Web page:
2. Cytotoxicity of folic acid conjugated hollow silica nanoparticles toward Caco2 and 3T3 cells, with and without encapsulated DOX.

    PubMed

    Patel, Kunal; Sundara Raj, Behin; Chen, Yan; Lou, Xia

    2016-04-01

    Hollow silica nanoparticles of two sizes with and without a folic acid targeting ligand were synthesized. Fickian diffusion of the antitumor drug doxorubicin hydrochloride (DOX) was demonstrated by the produced nanoparticles, achieving a cumulative release of 73% and 45% for 215 nm and 430 nm particles respectively over a period of 500 h. The hollow silica nanoparticles presented a time and dose dependent toxicity, selective to human epithelial colorectal adenocarcinoma (Caco2) cells, over mouse embryonic fibroblast (3T3) cells. At 24h Caco2 cell viability was reduced to 66% using pure hollow silica at a concentration of 50 μg mL(-1), while that of 3T3 cells remained at 94% under the same conditions. The selective cytotoxicity of hollow silica nanoparticles was further enhanced by conjugation of folic acid and incorporation of DOX: at 24h and an equivalent DOX concentration of 0.5 μg mL(-1), viable Caco2 cells were reduced to 45% while 3T3 cells were reduced to 83%. Interestingly the equivalent dose of free DOX was more toxic to 3T3 than to Caco2 cells, reducing the 3T3 viability to 72% and the Caco2 viability to 80%, which is likely due to the presence of the p-glycoprotein pumps in Caco2 cells. Folic acid conjugation served to enhance the viability of both cell lines in this work. Careful optimization of the folate content should further improve the cell specificity of the hollow silica nanoparticles, thus providing a viable targeting platform for cancer therapy.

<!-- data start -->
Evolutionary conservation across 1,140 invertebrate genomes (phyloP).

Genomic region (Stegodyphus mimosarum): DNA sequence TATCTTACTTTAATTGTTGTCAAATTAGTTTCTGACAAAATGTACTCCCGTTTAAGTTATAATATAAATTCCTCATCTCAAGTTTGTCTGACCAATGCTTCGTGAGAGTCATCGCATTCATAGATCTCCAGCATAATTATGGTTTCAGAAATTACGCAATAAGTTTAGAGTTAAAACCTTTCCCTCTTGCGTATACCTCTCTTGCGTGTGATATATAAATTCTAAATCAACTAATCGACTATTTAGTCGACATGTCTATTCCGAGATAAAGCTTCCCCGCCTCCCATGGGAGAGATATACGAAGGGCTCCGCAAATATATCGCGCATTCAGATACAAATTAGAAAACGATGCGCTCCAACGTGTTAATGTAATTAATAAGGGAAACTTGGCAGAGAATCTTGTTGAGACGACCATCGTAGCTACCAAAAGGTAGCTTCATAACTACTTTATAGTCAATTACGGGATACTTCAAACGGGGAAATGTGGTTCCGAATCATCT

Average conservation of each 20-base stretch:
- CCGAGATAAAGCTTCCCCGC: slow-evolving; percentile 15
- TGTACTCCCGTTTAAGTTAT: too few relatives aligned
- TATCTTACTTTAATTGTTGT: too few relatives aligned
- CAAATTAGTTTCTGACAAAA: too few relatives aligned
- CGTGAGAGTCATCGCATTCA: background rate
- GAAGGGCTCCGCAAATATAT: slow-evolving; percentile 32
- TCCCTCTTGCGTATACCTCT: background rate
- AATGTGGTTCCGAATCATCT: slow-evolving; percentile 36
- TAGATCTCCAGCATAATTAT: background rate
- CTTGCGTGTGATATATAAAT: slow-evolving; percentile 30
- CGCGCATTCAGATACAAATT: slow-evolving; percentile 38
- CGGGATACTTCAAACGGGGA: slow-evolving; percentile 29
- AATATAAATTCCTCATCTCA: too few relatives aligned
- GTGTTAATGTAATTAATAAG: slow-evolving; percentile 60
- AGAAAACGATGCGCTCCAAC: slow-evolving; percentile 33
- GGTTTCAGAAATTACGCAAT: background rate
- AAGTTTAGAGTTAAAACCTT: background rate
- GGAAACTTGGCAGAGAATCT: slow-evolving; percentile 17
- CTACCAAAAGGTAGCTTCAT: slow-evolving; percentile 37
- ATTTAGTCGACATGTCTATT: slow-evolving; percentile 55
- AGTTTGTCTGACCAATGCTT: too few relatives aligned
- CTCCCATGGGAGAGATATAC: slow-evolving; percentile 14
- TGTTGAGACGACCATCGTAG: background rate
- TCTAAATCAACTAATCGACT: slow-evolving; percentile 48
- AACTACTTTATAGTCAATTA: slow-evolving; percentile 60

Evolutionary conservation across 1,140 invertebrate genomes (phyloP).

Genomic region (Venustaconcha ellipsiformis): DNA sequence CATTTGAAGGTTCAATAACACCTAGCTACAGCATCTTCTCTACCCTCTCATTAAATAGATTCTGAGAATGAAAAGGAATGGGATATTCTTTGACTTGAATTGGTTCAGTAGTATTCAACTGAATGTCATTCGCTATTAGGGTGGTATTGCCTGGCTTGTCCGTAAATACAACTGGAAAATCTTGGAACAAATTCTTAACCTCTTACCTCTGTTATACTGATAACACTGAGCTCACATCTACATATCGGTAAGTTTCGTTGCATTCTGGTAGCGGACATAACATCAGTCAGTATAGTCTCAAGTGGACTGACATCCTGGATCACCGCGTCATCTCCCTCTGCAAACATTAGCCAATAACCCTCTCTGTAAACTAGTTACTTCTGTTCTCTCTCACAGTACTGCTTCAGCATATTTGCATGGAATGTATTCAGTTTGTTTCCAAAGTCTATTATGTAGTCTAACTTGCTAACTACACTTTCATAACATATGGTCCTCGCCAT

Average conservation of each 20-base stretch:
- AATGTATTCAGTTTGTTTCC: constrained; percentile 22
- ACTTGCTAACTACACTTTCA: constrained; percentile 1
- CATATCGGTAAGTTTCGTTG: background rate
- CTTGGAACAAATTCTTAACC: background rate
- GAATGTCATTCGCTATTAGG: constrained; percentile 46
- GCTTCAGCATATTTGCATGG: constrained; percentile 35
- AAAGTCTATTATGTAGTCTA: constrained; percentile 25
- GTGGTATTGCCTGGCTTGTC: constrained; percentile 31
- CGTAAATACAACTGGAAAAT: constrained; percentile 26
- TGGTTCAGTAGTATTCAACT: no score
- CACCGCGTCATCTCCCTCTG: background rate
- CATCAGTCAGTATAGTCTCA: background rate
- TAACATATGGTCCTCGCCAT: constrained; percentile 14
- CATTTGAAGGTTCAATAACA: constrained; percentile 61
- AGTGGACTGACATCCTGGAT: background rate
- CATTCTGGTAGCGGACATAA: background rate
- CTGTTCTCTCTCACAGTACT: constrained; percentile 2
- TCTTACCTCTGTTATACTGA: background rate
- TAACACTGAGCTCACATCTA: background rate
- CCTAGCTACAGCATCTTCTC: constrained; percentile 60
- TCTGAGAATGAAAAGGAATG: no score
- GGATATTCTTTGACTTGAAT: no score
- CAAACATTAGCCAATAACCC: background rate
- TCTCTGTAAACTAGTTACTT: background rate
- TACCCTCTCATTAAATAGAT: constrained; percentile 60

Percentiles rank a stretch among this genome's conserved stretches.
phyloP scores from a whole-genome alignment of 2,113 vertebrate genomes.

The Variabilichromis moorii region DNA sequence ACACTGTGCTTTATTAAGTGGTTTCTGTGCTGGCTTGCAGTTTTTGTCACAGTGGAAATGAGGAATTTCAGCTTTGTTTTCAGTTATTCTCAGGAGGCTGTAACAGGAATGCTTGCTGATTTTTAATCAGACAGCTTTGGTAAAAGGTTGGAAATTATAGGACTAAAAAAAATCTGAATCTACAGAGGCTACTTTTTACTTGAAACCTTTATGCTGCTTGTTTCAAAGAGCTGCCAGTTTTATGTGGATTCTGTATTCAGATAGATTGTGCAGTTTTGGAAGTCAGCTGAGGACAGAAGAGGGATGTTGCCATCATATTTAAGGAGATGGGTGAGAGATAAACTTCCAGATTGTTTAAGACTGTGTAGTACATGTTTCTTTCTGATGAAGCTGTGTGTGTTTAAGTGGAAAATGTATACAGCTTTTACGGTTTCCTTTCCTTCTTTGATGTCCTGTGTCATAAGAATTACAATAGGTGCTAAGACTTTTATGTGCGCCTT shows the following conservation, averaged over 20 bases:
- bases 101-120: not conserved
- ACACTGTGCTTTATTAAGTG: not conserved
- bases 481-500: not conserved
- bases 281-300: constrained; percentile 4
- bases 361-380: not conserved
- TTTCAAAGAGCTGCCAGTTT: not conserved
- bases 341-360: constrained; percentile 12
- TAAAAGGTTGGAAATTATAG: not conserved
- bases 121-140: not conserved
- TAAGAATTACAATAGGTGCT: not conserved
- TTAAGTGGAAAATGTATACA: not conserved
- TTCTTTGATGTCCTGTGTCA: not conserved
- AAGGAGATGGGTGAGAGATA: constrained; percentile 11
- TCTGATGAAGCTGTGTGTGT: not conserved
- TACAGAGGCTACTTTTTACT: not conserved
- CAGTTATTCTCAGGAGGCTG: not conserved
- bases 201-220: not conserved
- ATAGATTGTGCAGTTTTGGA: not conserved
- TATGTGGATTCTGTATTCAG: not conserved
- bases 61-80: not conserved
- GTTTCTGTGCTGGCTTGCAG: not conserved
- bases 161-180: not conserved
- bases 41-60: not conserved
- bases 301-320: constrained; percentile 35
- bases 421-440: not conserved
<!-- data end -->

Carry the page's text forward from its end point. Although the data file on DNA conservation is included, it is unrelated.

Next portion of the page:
3. In vivo pharmacokinetics, biodistribution and the anti-tumor effect of cyclic RGD-modified doxorubicin-loaded polymers in tumor-bearing mice.

    PubMed